COVID lockdown in a foreign country
Originally posted at: https://www.ugandapartners.org/2020/07/covid-lockdown-in-a-foreign-country/
By Maxy Magella Abenaitwe
The COVID-19 shutdown of Ugandan education has halted career-building knowledge and skills for 9,000 Uganda Christian University (UCU) students. The stories of students returning home or stuck a few hours away and picking up odd jobs and doing manual labor to get food instead of engaging in their studies are common. The lesser-known stories involve UCU’s students from countries outside of Uganda. Since mid-March 2020, international students have been stuck inside Uganda’s closed borders. Some wondered how they could survive a day in a foreign country with no relatives, the added language barrier and poor knowledge of how to get around.
These are two such stories – of Eziuzo Chizoba from Nigeria and Rogers Moras of South Sudan.
Eziuzo Chizoba – Nigeria
Eziuzo Chizoba, a second year Nigerian student of governance and international relations could not imagine how hard life would get if not for the kindness of Mr. and Mrs. Ezekiel Kolawole, her host family. To Chizoba, it is not just a roof over her head but a life-transforming encounter.
From her host mother’s girl talks about Christ centeredness, saving capital for future purposes and premarital sex, Chizoba has made resolutions to polish her spiritual, academic and physical life. She now knows that she must build her future today if she must give back to a society that has shown her so much kindness.
“I have made up my mind to be a giver,” Chizoba says. “But in order to do this, I must first work on myself. Mother Ruth Kolawole always says that giving is a medicine for prosperity.”
She adds that her ambition for making money has grown. Chizoba looks at every aspect of life as an opportunity to earn a living. For example, she vended sweets in student hostels when she had travelled back to check on her property in Mukono. Chizoba earned $9(Shs32000) every time she sold off a tin of candy initially purchased at $4.5(Shs16000). She hopes to carry on with the business once studies resume.
In one bid to build herself, Chizoba deactivated some of her Facebook pages. She realized she had spent too much time on social media.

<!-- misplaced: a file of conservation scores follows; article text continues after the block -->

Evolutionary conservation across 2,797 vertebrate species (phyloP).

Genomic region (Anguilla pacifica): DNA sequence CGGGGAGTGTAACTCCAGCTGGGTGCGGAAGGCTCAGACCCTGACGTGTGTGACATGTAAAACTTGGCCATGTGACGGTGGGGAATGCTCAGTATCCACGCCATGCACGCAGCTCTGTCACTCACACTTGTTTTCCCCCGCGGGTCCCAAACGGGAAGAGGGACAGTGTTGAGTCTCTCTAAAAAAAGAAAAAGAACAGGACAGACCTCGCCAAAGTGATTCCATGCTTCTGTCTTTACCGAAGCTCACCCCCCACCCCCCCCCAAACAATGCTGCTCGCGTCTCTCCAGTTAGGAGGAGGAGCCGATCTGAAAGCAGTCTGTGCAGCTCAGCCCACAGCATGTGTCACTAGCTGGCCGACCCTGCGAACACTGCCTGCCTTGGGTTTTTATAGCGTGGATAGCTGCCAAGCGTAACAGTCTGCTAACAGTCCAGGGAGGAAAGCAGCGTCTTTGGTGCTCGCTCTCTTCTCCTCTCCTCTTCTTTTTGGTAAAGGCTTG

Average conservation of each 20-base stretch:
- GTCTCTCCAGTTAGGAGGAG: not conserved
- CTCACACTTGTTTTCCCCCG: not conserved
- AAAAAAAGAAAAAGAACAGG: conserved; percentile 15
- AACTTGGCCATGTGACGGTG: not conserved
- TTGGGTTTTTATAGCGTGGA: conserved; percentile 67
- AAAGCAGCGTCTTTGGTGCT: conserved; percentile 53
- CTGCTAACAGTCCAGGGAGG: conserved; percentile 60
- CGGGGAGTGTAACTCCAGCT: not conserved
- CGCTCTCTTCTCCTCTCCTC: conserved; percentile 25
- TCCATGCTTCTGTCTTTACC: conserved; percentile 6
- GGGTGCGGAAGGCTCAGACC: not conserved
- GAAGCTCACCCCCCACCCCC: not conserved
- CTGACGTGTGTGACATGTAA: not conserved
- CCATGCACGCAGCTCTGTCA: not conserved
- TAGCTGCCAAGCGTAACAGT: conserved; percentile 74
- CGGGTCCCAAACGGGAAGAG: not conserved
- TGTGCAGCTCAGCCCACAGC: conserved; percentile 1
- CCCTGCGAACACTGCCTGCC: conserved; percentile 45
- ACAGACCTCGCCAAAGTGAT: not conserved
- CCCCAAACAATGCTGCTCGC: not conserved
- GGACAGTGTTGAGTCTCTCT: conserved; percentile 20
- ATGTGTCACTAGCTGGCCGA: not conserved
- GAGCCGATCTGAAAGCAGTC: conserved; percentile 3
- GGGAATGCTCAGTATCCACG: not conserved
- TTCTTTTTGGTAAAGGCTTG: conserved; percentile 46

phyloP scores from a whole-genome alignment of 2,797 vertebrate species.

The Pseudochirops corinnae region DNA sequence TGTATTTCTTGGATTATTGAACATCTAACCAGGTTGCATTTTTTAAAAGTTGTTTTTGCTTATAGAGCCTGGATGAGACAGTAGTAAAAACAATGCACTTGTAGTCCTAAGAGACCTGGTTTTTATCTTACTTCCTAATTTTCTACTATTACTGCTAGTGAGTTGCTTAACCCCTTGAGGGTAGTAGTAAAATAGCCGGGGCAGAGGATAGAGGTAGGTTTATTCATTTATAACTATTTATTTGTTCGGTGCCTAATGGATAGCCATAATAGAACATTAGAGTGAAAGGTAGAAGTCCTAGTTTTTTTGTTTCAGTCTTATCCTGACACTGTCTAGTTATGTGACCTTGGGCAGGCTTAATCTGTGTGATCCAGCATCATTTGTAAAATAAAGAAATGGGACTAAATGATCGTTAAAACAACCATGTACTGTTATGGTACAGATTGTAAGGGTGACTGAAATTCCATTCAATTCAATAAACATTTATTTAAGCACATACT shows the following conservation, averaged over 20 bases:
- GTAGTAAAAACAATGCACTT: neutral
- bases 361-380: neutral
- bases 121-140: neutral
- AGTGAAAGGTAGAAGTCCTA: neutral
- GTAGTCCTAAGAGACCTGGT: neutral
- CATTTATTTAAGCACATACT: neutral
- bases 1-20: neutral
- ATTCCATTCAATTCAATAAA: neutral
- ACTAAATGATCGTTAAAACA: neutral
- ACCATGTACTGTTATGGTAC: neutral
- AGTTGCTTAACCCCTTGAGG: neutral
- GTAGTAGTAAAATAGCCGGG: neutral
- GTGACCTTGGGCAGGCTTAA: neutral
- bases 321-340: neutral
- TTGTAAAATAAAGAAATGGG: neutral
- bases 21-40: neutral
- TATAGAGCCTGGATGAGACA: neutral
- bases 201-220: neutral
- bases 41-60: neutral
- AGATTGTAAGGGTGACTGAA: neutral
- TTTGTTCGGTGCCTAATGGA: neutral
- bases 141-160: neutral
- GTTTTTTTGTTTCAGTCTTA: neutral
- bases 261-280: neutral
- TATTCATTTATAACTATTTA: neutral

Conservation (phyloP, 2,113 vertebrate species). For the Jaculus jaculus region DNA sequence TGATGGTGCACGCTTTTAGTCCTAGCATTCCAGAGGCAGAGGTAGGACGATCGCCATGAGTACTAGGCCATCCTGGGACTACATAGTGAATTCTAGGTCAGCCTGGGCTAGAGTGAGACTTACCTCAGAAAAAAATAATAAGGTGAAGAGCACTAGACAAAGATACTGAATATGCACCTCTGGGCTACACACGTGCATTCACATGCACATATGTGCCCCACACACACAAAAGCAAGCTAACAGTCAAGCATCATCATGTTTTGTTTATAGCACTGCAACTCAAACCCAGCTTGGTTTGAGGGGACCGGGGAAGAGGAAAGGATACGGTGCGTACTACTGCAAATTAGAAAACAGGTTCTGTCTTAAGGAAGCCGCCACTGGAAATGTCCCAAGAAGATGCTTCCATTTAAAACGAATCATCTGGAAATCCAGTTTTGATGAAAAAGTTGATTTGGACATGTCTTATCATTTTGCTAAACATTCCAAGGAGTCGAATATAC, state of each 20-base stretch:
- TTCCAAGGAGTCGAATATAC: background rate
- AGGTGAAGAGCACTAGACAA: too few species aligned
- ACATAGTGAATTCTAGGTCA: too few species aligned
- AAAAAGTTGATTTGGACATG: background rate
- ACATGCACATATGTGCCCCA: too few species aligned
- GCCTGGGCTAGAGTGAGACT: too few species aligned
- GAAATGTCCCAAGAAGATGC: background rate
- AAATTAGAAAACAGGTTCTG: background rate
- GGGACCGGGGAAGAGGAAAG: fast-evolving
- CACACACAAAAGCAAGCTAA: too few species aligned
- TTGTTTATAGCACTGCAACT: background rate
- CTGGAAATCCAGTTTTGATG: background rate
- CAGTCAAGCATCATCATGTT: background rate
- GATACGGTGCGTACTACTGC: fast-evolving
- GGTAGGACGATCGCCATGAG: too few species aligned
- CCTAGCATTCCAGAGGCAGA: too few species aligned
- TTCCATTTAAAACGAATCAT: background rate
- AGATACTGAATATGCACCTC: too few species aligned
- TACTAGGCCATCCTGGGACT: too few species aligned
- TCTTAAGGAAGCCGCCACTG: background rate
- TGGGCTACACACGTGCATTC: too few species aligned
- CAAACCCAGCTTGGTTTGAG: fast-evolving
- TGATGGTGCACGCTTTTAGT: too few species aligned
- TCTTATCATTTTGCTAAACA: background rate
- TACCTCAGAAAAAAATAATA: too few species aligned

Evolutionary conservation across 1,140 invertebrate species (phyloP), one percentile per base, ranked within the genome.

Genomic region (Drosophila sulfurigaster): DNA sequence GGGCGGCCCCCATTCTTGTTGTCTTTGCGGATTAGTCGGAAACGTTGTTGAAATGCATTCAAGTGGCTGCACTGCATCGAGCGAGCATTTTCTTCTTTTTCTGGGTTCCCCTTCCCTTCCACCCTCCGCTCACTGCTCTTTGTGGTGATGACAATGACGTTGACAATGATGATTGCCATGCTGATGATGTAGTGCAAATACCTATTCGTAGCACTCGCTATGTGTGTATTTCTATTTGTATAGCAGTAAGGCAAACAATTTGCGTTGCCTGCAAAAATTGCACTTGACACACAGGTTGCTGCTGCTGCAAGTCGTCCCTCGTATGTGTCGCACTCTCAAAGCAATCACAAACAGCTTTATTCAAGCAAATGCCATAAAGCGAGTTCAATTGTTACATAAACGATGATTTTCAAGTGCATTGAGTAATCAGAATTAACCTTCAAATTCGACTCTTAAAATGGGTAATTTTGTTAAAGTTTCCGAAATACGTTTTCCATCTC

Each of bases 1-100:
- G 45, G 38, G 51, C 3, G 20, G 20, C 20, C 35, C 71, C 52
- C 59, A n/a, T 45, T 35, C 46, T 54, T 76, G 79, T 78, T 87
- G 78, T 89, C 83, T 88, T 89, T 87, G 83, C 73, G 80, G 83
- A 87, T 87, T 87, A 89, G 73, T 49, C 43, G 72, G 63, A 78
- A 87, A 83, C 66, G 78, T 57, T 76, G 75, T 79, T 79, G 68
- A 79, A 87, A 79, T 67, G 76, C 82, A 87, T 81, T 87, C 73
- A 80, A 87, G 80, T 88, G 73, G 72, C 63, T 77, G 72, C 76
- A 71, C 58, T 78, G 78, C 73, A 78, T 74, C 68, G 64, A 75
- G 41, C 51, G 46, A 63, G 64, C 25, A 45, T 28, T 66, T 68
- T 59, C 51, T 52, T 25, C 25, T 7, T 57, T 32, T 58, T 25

“I feel everything I do should have a positive impact on society and on me,” she said. “If it is a Facebook account, I need it to have motivating content. That’s why I intend to resume social media interactions only when I have something (significant) to offer.”
In the lockdown and without university classes, she also mastered cooking. She perfected various delicious dishes and snacks like plantain chips, pizza and chicken soup.
Rogers Moras – South Sudan
By end of October this year, Rogers Moras, a South Sudanese refugee student at Uganda Christian University was expected to graduate with a bachelor’s degree in Procurement and Logistics Managment. To Moras, graduating was a free ticket back home – to reunite with his family in South Sudan and establish himself with quality employment. Unfortunately with the continued lockdown of academic institutions, Moras might not graduate soon.
“Uganda is a very beautiful country,” he said. “I enjoy being here. But I look forward to getting back home because I need to contribute to the growth of my country. Additionally, that it is where I belong.”
With the initial lockdown notice, Moras decided not to go home because of the high cost of travel and because he believed “the situation could settle within the thirty two days as per the (Ugandan) Presidential address.”
Thus, in addition to the financial and academic strains for all university students, as an international student, Moras suffers added despair with lack of socialization in a different country.
Despite difficulties, however, Moras has used the quarantine period to master skills such as baking vegetable rolex. He hopes to put up a rolex business around campus as soon as the university reopens.
Moras also has adopted a reading culture for purposes of self-improvement and stress management.
“Books help me get over stress and rebuild my hope,” he said. “A novel like ‘Becoming: Michelle Obama’ helped me understand that I choose how I see the world and that, my happiness depends on me. If borders are never opened, my life must go on even in a foreign country.”
Unable to access a gym, Moras has improvised ways to stay strong and healthy. He has developed self-made weights of two jerricans filled with wet sand and joined by a stick. He also jogs and climbs Ankhra hill in Mukono.
Lockdown has taught Moras to build relations with productive people, engaging in activities like debates and trade fairs.
He says: “I have vowed to live my life as if the present day was my last because I cannot be sure of what tomorrow holds for me.”
The writer of this article, Maxy Magella Abenaitwe, is a 2018 graduate of Uganda Christian University with a Bachelor of Arts in Mass Communication. Before the lockdown, she was an intern for the UCU Standard newspaper.
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